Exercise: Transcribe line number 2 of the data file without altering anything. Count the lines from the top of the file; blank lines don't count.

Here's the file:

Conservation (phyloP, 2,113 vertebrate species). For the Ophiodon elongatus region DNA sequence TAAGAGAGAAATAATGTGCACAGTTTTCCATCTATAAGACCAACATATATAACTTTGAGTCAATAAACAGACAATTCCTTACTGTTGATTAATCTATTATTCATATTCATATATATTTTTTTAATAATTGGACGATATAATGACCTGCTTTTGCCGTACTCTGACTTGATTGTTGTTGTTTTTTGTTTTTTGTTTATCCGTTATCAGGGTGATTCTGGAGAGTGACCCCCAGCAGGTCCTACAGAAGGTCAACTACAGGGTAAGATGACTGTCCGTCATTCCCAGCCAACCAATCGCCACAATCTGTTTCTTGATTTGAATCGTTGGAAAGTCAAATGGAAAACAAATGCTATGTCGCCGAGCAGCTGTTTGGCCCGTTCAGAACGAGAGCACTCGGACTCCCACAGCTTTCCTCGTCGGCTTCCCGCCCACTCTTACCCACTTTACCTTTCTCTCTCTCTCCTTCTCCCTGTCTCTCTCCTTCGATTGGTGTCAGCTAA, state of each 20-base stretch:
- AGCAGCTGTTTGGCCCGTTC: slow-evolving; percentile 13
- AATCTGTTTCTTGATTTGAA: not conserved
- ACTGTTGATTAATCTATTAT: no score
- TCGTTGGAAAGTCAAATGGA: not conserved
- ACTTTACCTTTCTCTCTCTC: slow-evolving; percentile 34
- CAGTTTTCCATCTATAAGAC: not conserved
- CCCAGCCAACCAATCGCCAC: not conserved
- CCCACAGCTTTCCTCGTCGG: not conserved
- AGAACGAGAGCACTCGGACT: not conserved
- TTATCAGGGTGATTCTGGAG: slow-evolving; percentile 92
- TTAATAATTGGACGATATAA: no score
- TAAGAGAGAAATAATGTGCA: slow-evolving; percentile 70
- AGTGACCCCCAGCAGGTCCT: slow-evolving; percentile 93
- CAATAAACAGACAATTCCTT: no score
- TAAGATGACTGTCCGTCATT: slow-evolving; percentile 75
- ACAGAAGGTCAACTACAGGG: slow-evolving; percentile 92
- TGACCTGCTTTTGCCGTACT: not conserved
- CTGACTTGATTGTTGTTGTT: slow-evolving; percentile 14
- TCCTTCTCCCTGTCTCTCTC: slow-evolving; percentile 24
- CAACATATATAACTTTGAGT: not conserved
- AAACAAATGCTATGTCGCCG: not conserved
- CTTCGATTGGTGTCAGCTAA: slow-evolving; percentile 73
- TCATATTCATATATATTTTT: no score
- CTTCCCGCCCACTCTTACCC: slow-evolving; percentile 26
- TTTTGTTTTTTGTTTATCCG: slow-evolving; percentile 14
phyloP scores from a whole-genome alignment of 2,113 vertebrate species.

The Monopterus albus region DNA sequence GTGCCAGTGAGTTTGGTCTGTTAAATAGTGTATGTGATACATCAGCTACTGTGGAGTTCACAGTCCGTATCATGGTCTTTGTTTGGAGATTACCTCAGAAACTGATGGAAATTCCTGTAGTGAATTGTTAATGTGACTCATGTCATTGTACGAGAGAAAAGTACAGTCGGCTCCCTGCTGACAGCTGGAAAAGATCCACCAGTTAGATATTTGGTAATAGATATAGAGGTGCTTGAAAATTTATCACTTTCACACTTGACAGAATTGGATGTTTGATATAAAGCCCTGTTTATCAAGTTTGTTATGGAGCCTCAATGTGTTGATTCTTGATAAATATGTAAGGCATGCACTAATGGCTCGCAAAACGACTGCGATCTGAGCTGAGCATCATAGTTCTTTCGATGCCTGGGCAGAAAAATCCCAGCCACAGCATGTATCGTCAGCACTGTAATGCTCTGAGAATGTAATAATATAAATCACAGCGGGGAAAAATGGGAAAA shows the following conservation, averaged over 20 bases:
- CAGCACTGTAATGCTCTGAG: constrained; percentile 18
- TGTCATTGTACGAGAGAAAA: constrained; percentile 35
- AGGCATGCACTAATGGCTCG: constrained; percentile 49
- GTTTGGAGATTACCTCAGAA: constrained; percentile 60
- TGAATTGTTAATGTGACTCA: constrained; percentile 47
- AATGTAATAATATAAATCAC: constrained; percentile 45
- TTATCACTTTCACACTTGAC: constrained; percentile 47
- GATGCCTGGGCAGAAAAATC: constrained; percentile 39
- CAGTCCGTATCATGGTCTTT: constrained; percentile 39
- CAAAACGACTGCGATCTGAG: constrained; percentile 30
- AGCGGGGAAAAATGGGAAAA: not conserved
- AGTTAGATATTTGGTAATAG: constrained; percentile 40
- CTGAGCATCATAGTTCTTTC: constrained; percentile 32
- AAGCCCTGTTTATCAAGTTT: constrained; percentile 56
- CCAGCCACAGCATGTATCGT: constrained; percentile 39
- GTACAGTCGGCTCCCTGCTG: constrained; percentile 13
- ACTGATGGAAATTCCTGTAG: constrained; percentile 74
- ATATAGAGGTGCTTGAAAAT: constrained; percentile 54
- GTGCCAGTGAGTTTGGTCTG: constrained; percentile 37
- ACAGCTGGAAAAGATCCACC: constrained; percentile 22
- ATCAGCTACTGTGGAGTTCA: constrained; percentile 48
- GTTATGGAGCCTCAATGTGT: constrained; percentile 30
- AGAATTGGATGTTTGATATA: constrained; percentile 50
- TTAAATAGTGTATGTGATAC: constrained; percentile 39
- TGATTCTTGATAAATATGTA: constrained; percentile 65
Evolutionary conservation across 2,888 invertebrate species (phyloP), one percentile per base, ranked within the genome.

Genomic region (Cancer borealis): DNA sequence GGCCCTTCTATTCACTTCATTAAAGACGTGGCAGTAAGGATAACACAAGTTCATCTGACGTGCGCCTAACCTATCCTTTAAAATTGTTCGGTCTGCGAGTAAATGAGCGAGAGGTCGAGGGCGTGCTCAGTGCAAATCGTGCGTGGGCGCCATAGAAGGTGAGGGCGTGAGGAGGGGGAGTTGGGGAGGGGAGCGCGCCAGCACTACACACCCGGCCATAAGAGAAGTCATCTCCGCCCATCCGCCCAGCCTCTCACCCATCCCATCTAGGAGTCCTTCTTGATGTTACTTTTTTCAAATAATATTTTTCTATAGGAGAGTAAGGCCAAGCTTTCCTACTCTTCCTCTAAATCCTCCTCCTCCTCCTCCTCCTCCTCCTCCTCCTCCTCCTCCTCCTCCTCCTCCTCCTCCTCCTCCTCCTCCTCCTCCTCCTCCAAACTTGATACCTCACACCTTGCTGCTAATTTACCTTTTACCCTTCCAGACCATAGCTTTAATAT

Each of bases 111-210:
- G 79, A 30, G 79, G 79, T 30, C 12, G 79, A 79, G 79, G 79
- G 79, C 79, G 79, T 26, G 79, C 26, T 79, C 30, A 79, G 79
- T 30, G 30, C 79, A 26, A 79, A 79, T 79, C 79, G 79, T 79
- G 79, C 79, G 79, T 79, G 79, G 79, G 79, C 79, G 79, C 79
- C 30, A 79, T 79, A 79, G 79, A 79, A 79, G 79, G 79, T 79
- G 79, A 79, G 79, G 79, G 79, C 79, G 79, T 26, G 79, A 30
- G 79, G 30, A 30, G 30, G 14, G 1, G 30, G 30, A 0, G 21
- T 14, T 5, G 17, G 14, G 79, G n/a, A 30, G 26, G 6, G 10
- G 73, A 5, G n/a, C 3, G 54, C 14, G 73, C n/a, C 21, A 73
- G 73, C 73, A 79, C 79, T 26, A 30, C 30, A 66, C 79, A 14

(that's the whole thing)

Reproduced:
- AGCAGCTGTTTGGCCCGTTC: slow-evolving; percentile 13